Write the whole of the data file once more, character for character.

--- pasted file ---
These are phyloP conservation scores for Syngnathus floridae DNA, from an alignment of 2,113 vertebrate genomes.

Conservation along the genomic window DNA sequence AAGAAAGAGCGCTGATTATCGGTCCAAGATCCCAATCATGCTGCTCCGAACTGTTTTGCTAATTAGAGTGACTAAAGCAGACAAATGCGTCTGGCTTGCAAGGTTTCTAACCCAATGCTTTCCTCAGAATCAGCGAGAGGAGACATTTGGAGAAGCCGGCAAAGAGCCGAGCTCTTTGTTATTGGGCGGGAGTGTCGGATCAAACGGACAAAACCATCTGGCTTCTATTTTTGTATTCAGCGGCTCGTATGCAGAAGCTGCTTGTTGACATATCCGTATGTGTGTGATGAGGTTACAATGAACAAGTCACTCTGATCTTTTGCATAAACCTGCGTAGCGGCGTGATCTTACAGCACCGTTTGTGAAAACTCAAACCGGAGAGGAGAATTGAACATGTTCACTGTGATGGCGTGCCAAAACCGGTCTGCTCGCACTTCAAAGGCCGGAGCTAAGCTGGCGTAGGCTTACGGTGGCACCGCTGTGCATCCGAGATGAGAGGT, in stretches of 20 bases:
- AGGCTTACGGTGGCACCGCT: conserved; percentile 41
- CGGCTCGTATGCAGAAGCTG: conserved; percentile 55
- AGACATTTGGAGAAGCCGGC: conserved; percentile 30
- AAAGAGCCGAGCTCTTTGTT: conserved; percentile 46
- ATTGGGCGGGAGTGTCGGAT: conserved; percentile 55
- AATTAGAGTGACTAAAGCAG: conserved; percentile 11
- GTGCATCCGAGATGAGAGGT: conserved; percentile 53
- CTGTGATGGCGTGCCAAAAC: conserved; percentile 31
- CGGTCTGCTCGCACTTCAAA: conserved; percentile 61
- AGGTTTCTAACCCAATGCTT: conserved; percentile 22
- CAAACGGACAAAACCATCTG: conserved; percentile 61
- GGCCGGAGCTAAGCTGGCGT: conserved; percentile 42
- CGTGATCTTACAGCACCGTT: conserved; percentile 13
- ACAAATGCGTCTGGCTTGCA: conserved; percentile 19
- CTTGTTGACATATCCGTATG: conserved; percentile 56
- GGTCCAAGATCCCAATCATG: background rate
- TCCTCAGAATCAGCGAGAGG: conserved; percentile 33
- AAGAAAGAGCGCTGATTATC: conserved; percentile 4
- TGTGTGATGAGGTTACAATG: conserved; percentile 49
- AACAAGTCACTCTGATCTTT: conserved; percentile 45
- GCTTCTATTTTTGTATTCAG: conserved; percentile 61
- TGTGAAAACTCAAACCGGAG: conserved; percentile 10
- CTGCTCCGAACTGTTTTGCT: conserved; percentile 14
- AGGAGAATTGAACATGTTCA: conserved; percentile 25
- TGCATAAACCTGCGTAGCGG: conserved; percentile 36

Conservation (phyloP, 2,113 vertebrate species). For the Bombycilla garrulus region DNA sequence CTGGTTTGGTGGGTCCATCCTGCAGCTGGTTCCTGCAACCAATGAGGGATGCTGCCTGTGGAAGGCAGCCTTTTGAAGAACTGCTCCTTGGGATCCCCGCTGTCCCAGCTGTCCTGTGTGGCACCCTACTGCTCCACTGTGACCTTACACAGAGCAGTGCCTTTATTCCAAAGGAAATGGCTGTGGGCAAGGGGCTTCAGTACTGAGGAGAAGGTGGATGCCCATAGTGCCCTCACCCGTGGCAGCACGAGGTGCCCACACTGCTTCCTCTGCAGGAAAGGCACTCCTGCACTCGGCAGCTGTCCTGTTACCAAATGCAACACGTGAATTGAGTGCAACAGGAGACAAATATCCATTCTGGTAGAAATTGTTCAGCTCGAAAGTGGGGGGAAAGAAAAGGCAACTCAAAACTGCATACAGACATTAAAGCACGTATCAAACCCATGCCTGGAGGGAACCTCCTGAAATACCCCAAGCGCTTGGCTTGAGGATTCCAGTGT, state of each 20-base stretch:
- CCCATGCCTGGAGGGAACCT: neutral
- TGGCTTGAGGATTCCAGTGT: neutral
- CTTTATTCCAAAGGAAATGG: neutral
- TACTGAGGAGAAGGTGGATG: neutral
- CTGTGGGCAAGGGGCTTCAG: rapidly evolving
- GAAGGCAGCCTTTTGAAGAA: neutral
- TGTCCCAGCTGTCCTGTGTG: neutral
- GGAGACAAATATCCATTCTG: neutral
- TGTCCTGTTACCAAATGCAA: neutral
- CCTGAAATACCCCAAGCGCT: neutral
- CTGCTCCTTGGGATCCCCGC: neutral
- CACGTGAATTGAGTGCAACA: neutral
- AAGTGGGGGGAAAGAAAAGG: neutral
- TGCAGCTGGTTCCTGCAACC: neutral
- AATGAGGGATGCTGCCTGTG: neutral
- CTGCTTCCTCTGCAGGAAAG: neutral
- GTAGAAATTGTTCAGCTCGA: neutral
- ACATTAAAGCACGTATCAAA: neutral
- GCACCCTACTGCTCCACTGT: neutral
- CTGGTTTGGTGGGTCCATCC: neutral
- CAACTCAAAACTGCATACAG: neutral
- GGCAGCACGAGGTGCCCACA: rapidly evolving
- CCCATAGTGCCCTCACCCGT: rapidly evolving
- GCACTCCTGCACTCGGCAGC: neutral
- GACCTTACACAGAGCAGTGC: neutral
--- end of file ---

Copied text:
These are phyloP conservation scores for Syngnathus floridae DNA, from an alignment of 2,113 vertebrate genomes.

Conservation along the genomic window DNA sequence AAGAAAGAGCGCTGATTATCGGTCCAAGATCCCAATCATGCTGCTCCGAACTGTTTTGCTAATTAGAGTGACTAAAGCAGACAAATGCGTCTGGCTTGCAAGGTTTCTAACCCAATGCTTTCCTCAGAATCAGCGAGAGGAGACATTTGGAGAAGCCGGCAAAGAGCCGAGCTCTTTGTTATTGGGCGGGAGTGTCGGATCAAACGGACAAAACCATCTGGCTTCTATTTTTGTATTCAGCGGCTCGTATGCAGAAGCTGCTTGTTGACATATCCGTATGTGTGTGATGAGGTTACAATGAACAAGTCACTCTGATCTTTTGCATAAACCTGCGTAGCGGCGTGATCTTACAGCACCGTTTGTGAAAACTCAAACCGGAGAGGAGAATTGAACATGTTCACTGTGATGGCGTGCCAAAACCGGTCTGCTCGCACTTCAAAGGCCGGAGCTAAGCTGGCGTAGGCTTACGGTGGCACCGCTGTGCATCCGAGATGAGAGGT, in stretches of 20 bases:
- AGGCTTACGGTGGCACCGCT: conserved; percentile 41
- CGGCTCGTATGCAGAAGCTG: conserved; percentile 55
- AGACATTTGGAGAAGCCGGC: conserved; percentile 30
- AAAGAGCCGAGCTCTTTGTT: conserved; percentile 46
- ATTGGGCGGGAGTGTCGGAT: conserved; percentile 55
- AATTAGAGTGACTAAAGCAG: conserved; percentile 11
- GTGCATCCGAGATGAGAGGT: conserved; percentile 53
- CTGTGATGGCGTGCCAAAAC: conserved; percentile 31
- CGGTCTGCTCGCACTTCAAA: conserved; percentile 61
- AGGTTTCTAACCCAATGCTT: conserved; percentile 22
- CAAACGGACAAAACCATCTG: conserved; percentile 61
- GGCCGGAGCTAAGCTGGCGT: conserved; percentile 42
- CGTGATCTTACAGCACCGTT: conserved; percentile 13
- ACAAATGCGTCTGGCTTGCA: conserved; percentile 19
- CTTGTTGACATATCCGTATG: conserved; percentile 56
- GGTCCAAGATCCCAATCATG: background rate
- TCCTCAGAATCAGCGAGAGG: conserved; percentile 33
- AAGAAAGAGCGCTGATTATC: conserved; percentile 4
- TGTGTGATGAGGTTACAATG: conserved; percentile 49
- AACAAGTCACTCTGATCTTT: conserved; percentile 45
- GCTTCTATTTTTGTATTCAG: conserved; percentile 61
- TGTGAAAACTCAAACCGGAG: conserved; percentile 10
- CTGCTCCGAACTGTTTTGCT: conserved; percentile 14
- AGGAGAATTGAACATGTTCA: conserved; percentile 25
- TGCATAAACCTGCGTAGCGG: conserved; percentile 36

Conservation (phyloP, 2,113 vertebrate species). For the Bombycilla garrulus region DNA sequence CTGGTTTGGTGGGTCCATCCTGCAGCTGGTTCCTGCAACCAATGAGGGATGCTGCCTGTGGAAGGCAGCCTTTTGAAGAACTGCTCCTTGGGATCCCCGCTGTCCCAGCTGTCCTGTGTGGCACCCTACTGCTCCACTGTGACCTTACACAGAGCAGTGCCTTTATTCCAAAGGAAATGGCTGTGGGCAAGGGGCTTCAGTACTGAGGAGAAGGTGGATGCCCATAGTGCCCTCACCCGTGGCAGCACGAGGTGCCCACACTGCTTCCTCTGCAGGAAAGGCACTCCTGCACTCGGCAGCTGTCCTGTTACCAAATGCAACACGTGAATTGAGTGCAACAGGAGACAAATATCCATTCTGGTAGAAATTGTTCAGCTCGAAAGTGGGGGGAAAGAAAAGGCAACTCAAAACTGCATACAGACATTAAAGCACGTATCAAACCCATGCCTGGAGGGAACCTCCTGAAATACCCCAAGCGCTTGGCTTGAGGATTCCAGTGT, state of each 20-base stretch:
- CCCATGCCTGGAGGGAACCT: neutral
- TGGCTTGAGGATTCCAGTGT: neutral
- CTTTATTCCAAAGGAAATGG: neutral
- TACTGAGGAGAAGGTGGATG: neutral
- CTGTGGGCAAGGGGCTTCAG: rapidly evolving
- GAAGGCAGCCTTTTGAAGAA: neutral
- TGTCCCAGCTGTCCTGTGTG: neutral
- GGAGACAAATATCCATTCTG: neutral
- TGTCCTGTTACCAAATGCAA: neutral
- CCTGAAATACCCCAAGCGCT: neutral
- CTGCTCCTTGGGATCCCCGC: neutral
- CACGTGAATTGAGTGCAACA: neutral
- AAGTGGGGGGAAAGAAAAGG: neutral
- TGCAGCTGGTTCCTGCAACC: neutral
- AATGAGGGATGCTGCCTGTG: neutral
- CTGCTTCCTCTGCAGGAAAG: neutral
- GTAGAAATTGTTCAGCTCGA: neutral
- ACATTAAAGCACGTATCAAA: neutral
- GCACCCTACTGCTCCACTGT: neutral
- CTGGTTTGGTGGGTCCATCC: neutral
- CAACTCAAAACTGCATACAG: neutral
- GGCAGCACGAGGTGCCCACA: rapidly evolving
- CCCATAGTGCCCTCACCCGT: rapidly evolving
- GCACTCCTGCACTCGGCAGC: neutral
- GACCTTACACAGAGCAGTGC: neutral